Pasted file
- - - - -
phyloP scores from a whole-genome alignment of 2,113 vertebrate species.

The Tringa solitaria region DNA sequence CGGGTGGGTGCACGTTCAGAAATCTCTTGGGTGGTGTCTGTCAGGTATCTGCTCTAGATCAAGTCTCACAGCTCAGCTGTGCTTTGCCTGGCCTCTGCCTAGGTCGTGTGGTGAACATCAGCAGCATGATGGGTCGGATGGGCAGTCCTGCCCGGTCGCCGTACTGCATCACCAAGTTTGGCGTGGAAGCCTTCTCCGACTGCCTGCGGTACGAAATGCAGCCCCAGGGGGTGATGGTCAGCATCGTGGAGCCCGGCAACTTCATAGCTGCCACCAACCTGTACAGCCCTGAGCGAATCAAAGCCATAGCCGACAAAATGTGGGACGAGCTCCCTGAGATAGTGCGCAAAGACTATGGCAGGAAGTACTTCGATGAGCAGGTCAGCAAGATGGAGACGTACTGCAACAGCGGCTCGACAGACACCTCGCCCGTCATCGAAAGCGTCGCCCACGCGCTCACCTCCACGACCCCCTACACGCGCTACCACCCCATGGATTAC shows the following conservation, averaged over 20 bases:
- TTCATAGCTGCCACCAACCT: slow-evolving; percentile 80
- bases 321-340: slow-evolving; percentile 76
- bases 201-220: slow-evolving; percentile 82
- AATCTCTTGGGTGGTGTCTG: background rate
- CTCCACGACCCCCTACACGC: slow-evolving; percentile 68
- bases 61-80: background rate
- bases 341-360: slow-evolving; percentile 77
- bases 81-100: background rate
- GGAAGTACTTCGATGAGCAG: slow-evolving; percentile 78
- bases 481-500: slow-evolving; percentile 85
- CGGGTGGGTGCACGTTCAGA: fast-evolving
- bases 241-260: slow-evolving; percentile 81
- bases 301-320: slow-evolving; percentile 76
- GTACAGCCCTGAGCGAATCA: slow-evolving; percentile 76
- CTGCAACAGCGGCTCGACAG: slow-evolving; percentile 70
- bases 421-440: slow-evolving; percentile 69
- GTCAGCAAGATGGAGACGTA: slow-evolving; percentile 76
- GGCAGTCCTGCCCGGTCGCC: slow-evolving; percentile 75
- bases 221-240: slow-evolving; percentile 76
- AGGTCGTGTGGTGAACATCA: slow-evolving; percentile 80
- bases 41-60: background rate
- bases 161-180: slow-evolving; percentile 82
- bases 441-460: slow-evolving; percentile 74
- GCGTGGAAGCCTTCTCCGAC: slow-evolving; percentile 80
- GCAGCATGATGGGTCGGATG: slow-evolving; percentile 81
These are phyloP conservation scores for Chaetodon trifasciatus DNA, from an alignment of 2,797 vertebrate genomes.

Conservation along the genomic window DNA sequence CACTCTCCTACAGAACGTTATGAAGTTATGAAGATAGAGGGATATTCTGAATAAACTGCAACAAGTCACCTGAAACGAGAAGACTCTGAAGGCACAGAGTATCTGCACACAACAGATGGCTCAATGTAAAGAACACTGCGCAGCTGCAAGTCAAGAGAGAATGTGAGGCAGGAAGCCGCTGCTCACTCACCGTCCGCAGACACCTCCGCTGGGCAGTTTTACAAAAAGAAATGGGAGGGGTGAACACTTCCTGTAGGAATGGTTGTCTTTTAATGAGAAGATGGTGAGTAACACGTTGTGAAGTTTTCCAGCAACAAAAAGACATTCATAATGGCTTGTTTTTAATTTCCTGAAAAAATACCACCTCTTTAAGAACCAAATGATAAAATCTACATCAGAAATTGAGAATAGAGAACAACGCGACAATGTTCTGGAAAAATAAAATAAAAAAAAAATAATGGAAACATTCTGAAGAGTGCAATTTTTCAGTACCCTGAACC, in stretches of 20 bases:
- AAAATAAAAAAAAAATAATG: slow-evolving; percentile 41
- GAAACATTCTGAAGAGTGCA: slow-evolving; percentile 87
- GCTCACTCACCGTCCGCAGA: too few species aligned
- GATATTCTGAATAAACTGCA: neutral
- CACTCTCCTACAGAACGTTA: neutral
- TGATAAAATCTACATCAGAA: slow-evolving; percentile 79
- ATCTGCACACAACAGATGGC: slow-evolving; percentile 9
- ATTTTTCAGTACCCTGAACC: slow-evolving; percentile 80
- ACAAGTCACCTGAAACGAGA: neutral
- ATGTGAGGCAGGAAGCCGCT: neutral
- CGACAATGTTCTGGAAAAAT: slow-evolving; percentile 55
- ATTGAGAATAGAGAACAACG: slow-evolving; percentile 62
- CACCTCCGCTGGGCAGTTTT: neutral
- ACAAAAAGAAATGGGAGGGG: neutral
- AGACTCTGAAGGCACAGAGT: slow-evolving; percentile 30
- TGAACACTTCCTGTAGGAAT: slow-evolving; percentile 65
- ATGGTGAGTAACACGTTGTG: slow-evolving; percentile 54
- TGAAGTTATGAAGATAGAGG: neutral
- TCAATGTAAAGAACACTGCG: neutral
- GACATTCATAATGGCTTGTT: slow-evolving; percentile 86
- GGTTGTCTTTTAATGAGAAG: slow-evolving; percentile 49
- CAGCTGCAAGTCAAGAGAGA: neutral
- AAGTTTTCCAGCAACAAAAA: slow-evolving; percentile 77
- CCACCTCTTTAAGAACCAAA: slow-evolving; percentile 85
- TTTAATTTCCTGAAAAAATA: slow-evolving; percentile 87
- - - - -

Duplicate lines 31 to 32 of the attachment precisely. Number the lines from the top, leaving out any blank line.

- GAAACATTCTGAAGAGTGCA: slow-evolving; percentile 87
- GCTCACTCACCGTCCGCAGA: too few species aligned